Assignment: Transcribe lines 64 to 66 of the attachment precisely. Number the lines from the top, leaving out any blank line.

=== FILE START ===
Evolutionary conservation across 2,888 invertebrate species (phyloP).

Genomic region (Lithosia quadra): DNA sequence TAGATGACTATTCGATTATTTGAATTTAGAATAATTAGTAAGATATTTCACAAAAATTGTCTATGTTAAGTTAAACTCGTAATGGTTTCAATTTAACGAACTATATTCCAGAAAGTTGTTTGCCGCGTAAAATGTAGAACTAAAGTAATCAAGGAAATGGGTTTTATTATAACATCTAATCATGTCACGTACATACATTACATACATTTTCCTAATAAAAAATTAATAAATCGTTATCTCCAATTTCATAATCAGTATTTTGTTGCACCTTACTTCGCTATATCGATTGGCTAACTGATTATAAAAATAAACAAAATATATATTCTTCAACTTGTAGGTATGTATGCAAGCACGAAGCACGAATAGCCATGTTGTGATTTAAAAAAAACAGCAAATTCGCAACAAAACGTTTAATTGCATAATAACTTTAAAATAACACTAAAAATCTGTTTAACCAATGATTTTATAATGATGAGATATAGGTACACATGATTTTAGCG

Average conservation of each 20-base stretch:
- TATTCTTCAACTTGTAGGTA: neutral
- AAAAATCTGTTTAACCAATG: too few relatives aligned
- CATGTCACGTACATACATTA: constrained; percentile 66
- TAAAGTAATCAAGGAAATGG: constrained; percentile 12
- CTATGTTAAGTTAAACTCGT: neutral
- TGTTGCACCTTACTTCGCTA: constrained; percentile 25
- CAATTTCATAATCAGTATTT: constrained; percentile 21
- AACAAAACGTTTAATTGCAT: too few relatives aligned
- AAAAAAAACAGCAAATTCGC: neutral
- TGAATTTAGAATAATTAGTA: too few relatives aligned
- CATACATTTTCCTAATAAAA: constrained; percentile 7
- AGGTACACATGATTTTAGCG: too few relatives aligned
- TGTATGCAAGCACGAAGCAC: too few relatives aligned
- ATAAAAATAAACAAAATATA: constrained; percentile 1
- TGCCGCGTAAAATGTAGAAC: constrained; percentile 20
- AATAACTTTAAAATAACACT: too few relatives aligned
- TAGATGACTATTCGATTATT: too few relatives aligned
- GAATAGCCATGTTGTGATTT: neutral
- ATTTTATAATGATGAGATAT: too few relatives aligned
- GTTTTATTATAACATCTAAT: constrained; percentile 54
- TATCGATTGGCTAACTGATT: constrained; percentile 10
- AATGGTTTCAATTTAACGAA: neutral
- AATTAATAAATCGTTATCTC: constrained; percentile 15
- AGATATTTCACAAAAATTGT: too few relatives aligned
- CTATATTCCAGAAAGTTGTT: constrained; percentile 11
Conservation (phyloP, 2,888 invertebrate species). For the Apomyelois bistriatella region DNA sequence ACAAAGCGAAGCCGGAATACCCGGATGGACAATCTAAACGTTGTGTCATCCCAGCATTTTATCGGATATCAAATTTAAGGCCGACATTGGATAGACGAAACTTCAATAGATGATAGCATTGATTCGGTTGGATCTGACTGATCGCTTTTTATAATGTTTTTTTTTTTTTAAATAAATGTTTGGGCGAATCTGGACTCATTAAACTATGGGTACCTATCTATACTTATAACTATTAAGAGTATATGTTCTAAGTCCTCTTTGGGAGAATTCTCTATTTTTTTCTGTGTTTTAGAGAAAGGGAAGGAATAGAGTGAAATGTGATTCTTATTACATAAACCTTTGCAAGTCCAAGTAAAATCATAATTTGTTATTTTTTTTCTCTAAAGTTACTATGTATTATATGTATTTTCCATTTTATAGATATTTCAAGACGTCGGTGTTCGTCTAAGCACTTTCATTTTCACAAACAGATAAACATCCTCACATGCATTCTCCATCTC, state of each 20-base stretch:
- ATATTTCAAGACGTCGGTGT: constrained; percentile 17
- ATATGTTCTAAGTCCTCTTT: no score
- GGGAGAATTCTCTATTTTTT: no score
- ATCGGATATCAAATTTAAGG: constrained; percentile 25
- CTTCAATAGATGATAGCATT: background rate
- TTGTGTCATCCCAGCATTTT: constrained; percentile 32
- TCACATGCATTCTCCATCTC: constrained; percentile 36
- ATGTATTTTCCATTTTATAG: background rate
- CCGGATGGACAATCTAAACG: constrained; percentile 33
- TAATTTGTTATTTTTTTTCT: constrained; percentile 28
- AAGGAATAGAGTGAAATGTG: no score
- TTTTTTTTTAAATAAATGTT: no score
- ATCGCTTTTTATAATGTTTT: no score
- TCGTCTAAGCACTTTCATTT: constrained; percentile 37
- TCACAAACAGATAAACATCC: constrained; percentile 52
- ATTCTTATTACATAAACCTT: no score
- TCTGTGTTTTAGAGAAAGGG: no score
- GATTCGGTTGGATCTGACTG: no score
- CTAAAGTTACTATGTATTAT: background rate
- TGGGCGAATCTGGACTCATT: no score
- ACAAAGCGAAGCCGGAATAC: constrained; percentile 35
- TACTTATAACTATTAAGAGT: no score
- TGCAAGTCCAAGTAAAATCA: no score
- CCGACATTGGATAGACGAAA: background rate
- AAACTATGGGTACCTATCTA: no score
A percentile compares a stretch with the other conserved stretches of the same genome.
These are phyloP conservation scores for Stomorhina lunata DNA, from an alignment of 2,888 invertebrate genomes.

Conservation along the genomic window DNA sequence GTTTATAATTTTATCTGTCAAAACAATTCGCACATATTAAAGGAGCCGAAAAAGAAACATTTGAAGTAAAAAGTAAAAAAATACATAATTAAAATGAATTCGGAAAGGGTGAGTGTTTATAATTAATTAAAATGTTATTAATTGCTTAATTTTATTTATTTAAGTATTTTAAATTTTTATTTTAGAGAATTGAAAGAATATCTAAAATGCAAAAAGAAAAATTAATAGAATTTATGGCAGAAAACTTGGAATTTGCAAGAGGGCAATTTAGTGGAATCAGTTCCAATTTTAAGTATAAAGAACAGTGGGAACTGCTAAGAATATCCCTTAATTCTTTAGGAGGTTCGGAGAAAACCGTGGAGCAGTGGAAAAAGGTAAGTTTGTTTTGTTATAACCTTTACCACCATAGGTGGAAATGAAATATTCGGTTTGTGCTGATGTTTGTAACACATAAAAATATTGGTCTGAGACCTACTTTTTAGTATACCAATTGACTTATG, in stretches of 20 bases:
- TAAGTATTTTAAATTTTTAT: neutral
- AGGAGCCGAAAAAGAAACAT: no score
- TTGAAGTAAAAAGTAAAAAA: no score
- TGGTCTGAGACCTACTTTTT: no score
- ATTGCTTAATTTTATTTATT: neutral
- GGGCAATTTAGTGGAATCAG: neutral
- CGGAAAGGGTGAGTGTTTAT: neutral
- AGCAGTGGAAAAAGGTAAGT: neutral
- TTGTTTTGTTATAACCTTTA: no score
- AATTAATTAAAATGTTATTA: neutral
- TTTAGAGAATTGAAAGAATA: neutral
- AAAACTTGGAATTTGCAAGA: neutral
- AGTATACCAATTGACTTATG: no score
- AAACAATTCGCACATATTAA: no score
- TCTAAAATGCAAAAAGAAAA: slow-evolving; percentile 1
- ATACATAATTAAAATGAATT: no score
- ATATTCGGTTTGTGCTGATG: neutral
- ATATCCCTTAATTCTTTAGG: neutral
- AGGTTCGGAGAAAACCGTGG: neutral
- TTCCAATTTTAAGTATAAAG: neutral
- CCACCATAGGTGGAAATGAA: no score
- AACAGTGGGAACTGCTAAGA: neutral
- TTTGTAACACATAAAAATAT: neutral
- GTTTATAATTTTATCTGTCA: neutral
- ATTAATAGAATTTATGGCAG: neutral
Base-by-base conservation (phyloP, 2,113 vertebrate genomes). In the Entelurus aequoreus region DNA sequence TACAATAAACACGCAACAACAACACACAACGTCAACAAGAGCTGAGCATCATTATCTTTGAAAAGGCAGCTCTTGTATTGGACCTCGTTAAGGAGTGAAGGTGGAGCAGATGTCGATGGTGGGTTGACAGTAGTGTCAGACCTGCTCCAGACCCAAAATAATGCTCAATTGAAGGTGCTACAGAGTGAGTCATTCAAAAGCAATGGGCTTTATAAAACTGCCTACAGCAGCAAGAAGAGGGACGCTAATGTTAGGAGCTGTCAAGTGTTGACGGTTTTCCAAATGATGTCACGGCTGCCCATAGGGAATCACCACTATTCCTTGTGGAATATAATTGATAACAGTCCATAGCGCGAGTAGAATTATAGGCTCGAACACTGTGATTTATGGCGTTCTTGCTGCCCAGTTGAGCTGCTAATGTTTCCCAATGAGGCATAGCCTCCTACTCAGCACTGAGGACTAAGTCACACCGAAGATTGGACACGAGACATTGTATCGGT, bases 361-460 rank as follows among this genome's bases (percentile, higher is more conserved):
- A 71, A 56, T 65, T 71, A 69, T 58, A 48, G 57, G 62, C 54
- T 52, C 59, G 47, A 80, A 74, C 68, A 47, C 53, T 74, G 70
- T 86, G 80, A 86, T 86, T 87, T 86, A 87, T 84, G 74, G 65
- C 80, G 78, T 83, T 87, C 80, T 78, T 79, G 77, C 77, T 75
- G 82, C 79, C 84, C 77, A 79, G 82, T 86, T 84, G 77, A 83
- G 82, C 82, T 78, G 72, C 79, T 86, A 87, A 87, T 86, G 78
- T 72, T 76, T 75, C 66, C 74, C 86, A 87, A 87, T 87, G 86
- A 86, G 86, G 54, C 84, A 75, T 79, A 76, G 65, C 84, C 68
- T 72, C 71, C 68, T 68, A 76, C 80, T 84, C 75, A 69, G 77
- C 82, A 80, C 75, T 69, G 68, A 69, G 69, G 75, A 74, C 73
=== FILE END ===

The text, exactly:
- CGGAAAGGGTGAGTGTTTAT: neutral
- AGCAGTGGAAAAAGGTAAGT: neutral
- TTGTTTTGTTATAACCTTTA: no score